Apr 28, 2013; Los Angeles, CA, USA; Los Angeles Lakers center Dwight Howard (12) leaves the court after being ejected with two technical fouls against the San Antonio Spurs in game four of the first round of the 2013 NBA playoffs at the Staples Center. Mandatory Credit: Richard Mackson-USA TODAY Sports

To Stay or Leave...

As with every summer and NBA off-season, the biggest topic (aside from the draft) will undoubtedly be free agents. The top question on the mind of every Lakers’ fan, and every fan of a team with cap space, will of course be “Where will Dwight Howard sign?” Howard, as everyone already knows, will be an unrestricted free agent as of July 1, meaning he is free to sign with any team with cap space, or his previous team regardless of their cap situation. While it makes plenty of sense (both logistical and financial) to stay in LA, Howard will be heavily pursued by other attractive markets, namely Houston, Dallas, and his home-town Atlanta Hawks.  There are of course many pros to re-signing with the Lakers, but also a few cons as well.

Let’s take a look at the pros; under the rules of the new CBA, the Lakers can offer him more years and money than any other team (this designed to prevent star players from walking away, ie LeBron). While I don’t have the exact numbers in front of me, I believe Howard can sign a maximum 5 year, $120 million deal with the Lakers, as opposed to 4 years, $100 million elsewhere. So if Howard were to leave, he’d be leaving at least $20 million on the table. Also, in terms of finances, LA is the second largest market in the world, and the entertainment capital of the world. In other words, there are endorsement opportunities GALORE in the city of angels.

Another pro is that these are the Lakers. Not only are they one of the most popular team in all of professional sports, they are an American brand. This is a historical sports franchise that desperately wants Dwight Howard to represent them for years to come, and have every intention of rebuilding another championship team around him. The Lakers have a long history of hall of fame centers (Kareem, Shaq, just to name a couple), and they fact they want Howard to be next in line would at least flatter anybody who appreciates the history of the game. Perhaps he doesn’t want that responcibility, or that pressure, but as Mitch Kupchack said last summer “The Lakers don’t have a history of losing free agents.”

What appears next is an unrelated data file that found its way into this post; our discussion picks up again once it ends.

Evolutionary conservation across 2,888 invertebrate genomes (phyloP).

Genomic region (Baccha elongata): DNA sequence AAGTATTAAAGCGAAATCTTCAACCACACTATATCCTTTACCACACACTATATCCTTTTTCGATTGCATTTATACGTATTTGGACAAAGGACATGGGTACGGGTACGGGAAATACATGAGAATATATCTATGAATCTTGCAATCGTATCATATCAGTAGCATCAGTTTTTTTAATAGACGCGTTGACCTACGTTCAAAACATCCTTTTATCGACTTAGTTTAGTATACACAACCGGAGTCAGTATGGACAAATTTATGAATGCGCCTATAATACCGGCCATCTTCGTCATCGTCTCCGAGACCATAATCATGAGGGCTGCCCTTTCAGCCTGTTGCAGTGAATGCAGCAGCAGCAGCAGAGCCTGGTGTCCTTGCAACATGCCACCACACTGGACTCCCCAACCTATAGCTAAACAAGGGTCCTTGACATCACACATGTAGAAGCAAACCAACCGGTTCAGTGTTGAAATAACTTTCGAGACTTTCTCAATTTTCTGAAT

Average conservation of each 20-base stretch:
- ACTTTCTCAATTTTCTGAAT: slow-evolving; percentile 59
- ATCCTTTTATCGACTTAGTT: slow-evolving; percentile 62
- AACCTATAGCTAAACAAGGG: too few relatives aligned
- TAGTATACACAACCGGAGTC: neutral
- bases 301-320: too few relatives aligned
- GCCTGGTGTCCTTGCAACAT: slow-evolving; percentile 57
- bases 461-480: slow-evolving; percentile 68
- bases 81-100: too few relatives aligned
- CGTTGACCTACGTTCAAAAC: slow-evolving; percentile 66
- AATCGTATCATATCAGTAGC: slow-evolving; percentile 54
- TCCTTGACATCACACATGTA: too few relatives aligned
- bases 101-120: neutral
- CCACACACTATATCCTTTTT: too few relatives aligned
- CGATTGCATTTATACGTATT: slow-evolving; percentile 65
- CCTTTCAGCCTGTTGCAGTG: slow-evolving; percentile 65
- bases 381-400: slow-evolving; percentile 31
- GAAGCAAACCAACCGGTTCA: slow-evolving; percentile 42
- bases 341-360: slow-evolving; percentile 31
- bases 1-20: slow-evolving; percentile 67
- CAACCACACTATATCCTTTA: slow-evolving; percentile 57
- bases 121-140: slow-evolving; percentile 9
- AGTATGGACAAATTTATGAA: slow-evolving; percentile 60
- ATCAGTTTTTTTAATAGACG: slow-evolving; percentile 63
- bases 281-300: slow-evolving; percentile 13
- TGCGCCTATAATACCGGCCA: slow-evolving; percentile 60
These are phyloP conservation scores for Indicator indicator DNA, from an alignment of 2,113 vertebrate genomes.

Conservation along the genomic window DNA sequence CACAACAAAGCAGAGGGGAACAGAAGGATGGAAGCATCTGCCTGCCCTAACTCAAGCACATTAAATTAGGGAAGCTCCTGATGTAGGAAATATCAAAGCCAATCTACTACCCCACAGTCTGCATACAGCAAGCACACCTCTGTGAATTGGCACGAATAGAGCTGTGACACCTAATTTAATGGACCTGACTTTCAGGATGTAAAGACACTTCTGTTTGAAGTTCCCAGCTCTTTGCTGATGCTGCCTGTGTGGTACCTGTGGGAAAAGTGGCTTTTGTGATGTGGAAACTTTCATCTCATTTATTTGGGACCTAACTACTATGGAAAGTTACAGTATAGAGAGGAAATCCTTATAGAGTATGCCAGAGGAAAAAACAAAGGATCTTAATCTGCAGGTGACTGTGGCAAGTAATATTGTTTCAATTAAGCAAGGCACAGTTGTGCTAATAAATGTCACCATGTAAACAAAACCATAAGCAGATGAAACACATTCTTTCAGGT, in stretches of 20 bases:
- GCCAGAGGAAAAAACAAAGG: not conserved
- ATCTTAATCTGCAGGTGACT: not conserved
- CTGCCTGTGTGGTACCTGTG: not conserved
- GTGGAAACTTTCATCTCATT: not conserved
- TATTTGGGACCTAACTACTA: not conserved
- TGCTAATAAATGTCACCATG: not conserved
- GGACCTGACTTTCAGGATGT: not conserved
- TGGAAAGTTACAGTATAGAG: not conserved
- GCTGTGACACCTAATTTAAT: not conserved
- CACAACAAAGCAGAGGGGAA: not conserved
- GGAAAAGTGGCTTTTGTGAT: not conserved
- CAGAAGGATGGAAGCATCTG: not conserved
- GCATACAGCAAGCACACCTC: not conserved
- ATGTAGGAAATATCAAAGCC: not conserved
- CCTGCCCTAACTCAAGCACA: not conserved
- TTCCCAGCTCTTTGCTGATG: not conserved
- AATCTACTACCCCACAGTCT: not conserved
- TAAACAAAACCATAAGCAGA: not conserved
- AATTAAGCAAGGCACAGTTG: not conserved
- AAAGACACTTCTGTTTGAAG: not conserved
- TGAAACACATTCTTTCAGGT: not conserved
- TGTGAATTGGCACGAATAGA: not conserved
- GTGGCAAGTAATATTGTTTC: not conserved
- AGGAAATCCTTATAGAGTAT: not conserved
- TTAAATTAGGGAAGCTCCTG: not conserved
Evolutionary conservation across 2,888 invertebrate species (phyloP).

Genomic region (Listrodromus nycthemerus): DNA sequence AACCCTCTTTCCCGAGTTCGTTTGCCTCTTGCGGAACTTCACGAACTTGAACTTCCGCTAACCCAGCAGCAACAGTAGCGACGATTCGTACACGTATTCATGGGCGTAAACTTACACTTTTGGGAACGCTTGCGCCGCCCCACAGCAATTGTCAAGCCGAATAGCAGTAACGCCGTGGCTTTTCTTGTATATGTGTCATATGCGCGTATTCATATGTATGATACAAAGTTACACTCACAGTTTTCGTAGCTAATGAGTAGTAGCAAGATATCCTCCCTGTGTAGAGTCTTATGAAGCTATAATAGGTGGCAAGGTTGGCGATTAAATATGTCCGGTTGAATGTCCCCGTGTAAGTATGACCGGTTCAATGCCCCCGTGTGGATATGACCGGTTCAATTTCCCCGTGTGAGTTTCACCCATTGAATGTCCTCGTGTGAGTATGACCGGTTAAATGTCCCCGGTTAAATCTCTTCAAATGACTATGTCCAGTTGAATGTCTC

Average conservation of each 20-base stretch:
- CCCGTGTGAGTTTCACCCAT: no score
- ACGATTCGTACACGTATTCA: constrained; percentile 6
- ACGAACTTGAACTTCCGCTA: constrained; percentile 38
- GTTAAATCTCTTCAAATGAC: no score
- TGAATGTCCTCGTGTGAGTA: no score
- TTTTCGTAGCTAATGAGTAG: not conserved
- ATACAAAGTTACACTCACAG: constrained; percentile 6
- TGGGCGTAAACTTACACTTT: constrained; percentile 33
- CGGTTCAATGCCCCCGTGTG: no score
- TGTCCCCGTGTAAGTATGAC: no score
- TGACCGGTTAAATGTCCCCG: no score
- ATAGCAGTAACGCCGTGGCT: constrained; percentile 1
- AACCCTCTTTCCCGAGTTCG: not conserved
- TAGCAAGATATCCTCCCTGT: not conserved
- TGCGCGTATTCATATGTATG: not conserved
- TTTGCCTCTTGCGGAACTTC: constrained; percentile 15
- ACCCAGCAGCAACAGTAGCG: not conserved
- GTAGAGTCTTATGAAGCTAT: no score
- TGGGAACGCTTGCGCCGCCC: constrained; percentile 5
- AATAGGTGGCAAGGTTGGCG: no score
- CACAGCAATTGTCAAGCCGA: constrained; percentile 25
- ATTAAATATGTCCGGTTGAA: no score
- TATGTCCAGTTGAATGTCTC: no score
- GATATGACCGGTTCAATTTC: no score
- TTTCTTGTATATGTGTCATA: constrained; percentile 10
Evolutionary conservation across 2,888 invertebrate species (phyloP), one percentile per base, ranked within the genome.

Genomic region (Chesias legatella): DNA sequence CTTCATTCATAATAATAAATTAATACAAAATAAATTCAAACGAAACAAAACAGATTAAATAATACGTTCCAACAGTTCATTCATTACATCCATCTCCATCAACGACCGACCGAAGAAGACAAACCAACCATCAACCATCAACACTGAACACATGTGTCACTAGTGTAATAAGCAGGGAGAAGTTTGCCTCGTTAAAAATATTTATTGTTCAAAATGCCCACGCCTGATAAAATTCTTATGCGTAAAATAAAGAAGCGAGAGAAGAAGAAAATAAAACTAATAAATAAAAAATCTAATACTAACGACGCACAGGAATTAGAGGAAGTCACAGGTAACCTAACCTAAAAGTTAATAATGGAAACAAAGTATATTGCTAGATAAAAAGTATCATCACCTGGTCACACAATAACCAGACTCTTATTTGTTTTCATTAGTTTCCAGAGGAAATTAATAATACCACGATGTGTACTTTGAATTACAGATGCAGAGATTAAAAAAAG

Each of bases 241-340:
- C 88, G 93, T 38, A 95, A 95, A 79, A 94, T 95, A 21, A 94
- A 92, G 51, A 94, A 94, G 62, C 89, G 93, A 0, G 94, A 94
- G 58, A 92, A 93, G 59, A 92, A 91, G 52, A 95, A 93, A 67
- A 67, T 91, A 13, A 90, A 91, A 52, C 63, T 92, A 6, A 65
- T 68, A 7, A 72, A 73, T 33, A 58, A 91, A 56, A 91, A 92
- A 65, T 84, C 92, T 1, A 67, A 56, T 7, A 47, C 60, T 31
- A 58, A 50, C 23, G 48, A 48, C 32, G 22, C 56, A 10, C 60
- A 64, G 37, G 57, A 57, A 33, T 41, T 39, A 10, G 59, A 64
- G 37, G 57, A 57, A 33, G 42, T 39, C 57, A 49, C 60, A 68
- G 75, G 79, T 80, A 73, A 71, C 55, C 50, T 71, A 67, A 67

Howard is already semi established with the Lakers and in Los Angeles. He has been living here for over a year (rehabbing from back surgery), and has been courted by the fans from day 1. He has felt the love, and seen the passion of Lakers’ fans. Howard has openly admitted that he has a strong desire to be liked by everybody, which led to the debacle in Orlando. He is already hated there, and I can’t see someone who wants to be liked so badly make a conscious choice to be hated in a 2nd NBA city, let alone by one as passionate as the Lakers’ fan base.

There are a couple reasons not to stay with the Lakers though; The Lakers are quite old, and not getting any younger. While they will have an abundance of cap space in 2014, many of those free agent plans are built around the idea of Howard being the franchise center. If he doesn’t stay, those plans become much more murky. There is also no garuntee of the free agent market next summer (many of the potential free agents only have early termination clauses, which they may not exercise), so Howard could be signing up for a very un-certain future. Other team have both cap space, and an already young core that is just a dominant big man away from being a true contendor, especially if they can somehow the other hot free agent to be, Chris Paul.  So while leaving the Lakers and millions of dollars on the table may seem ludicrous at first glance, it may not be as foolish as one might think when one takes a good, hard look.



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